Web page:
He was one of the initiators of the Jewish cooperative bank, and also represented his city in the central body of the cooperative in Lvov and Warsaw. In 1924 the Hitachadut and the Mizrachi were established. Dr. Shimon Federbush, a member of the Polish Sejm, and the Chief Rabbi of Finland during the years 1931-1940, was among those who established Mizrachi. The Revisionist Party was established in 1928. The first Zionist youth organization in Rava-Ruska was HaShomer, which was active for a short time at the end of the First World War. HaNoar Zioni-Achva was established in 1925, then Betar and Akiva in 1930. Gordonia, established in 1925, had the strongest youth organization in Rava-Ruska. Hashomer Hazair was established in 1937. In the early 1930's there were Hanoar Zioni training farms in Rava-Ruska. Although there was strong opposition by the Belz Hassidim, a branch of Agudat Yisroel, and with it Agudat Yisroel youth, male and female, was organized in Rava-Ruska in 1927 or 1928. Some members of this organization went to training farms, and made aliyah to Palestine. The Bund, and the children's organization SKIF was connected to the ZPS. Some members of the Bund affiliated with the illegal Communist Party.
Belz Hassidim also functioned in Rava-Ruska as a regular party. The few assimilationists in the city supported them.
|Year||All Zionists||Mizrachi||Hitachdut||Revisionists||Radical Zionists|
In the first city elections of 1928 there was one list, a 3-group bloc. According to agreements, Jews got 22 representatives; Poles got 20, and Ukrainians 6.
The Jewish list consisted of 3 Belzers, 4 assimilationists, 5 Yad Haruzim representatives, 3 Agudat Yisroel members, 3 Hitachdut members, and 4 from a united list of General Zionists and the Mizrachi.
In the 1933 elections, in which the total number of Jewish city council members was 24, the Belzers gained 6 seats, and Bund one. Later one member of the Bund moved to Hitachdut.
Until 1928 Belz Hassidim and sympathizers dominated the Kehilla. But in the 1928 elections the Zionist numbers strengthened, and gained 7 of the 12 seats. The Belz Hassidim persisted, and bribed one of the Zionist representatives into becoming a member of their faction. He could not stand the repercussions of his actions, and tried to commit suicide. He resigned, and another Zionist replaced him. The Zionists now controlled the Kehilla, and their leader, Dr. Yosef Mendel, was elected head. He held this function until the beginning of the Second World War.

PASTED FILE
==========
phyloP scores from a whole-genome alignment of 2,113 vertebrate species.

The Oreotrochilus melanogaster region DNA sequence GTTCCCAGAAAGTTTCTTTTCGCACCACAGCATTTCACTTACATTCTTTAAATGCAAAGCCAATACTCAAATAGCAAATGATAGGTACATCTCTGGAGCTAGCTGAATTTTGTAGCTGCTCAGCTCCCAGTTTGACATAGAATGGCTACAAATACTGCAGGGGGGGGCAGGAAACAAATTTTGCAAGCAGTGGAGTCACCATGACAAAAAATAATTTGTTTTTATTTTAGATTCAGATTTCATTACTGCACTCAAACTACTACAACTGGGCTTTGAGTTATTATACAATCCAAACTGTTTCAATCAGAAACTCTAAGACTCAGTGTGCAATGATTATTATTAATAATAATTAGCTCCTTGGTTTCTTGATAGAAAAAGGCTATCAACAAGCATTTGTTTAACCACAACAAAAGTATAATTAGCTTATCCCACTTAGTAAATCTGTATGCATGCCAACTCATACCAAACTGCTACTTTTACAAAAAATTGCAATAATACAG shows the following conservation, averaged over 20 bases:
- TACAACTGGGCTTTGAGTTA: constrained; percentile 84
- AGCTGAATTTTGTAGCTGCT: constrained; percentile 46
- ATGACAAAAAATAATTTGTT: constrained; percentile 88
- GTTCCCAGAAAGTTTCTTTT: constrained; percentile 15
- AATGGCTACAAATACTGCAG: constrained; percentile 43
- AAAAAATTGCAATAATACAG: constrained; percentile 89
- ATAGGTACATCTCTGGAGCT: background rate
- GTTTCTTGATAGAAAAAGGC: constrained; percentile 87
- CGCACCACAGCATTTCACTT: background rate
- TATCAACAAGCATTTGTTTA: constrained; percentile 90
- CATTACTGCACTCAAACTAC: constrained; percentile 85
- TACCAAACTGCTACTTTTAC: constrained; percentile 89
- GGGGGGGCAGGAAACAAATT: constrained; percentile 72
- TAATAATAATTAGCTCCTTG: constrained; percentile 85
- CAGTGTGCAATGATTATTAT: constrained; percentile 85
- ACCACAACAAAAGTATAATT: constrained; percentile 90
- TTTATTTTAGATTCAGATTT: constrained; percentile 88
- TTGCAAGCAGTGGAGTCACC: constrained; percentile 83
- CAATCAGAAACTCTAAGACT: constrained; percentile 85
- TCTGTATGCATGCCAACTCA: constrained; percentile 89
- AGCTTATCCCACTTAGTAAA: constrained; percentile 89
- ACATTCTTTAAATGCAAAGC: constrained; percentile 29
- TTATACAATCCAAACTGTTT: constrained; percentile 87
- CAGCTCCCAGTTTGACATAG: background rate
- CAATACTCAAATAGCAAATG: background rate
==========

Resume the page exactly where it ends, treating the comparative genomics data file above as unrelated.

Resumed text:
Rabbi Yizhak Nachum Twersky, son-in-law of the Belzer Admor, was nominated in 1927 as Rabbi of Rava-Ruska. In this period these Admors held their courts in Rava-Ruska: Rabbi Yerachmiel Moshe Rappaport, Rabbi Arieh Leibish, son of Rabbi Yoshua Rokach of Belz, who had previously lived in Magierov, and Rabbi Shalom Rokach, ex-rabbi of Nemirov.
At this time the majority of Jewish children studied in Jewish government public schools, called Shabasofska. A complementary Hebrew school, established in Rava- Ruska in 1922, suffered greatly from the opposition of Belz Hassidim. They declared that anyone sending his children to this school would not be called up to the Torah, and would be prohibited from standing on the pulpit when saying kaddish. Despite this boycott the school was established, and about 60 children attended. In 1931 a kindergarten attached to this school was established, including about 40 tots. Agudat Yisroel established a complementary Jewish girls' school, Beis Yakov.
Each party active in Rava- Ruska established a drama club. HaTikva, the cultural union of the General Zionists, founded the first one. There also were drama clubs that belonged to Hitachdut, the Revisionists, and the Bund. Even Agudat Yisroel in Rava- Ruska had a dramatic circle of its own. As there was no Jewish public building in Rava- Ruska, the orphanage became a theater and center for other pursuits.
The biggest Jewish library was owned by the Bund. Its activities included general education programs, which helped many poor community members to better themselves. A Jewish sports union, Hapoel, was established in Rava-Ruska in the early 1930's.
In 1922 some new recruits rioted in the streets. One Jewish woman was killed, and some Jews were injured. The police restored order, and many of the rioters were jailed. In the mid 1930's sometimes robbers, and others with clearly anti-Semitic motives, attacked many Jewish villagers around Rava-Ruska. Four out of six members of a Jewish family were murdered in a nearby village in 1935. A Jew who testified against a Christian who stole from him was murdered that year. Near the city an estate with a Jewish owner was burned in 1936. On Yom Kippur of 1938 six houses of Jews were burned in a village near Rava-Ruska, and the families remained without shelter.
Quite a few Jewish youths became members of the Soviet organized militia, but their numbers diminished in 1940. Some Jewish families were imprisoned in March 1940 on economic grounds, and were deported into the interior of the Soviet Union. Many Jewish refugees from Western Poland who found a haven in Rava-Ruska were imprisoned and deported in May and June of 1940.
Routes out of the city between Germany and the Soviet Union were quickly closed at the beginning of the war, because of its proximity to the border, and Jewish attempts to flee eastward failed.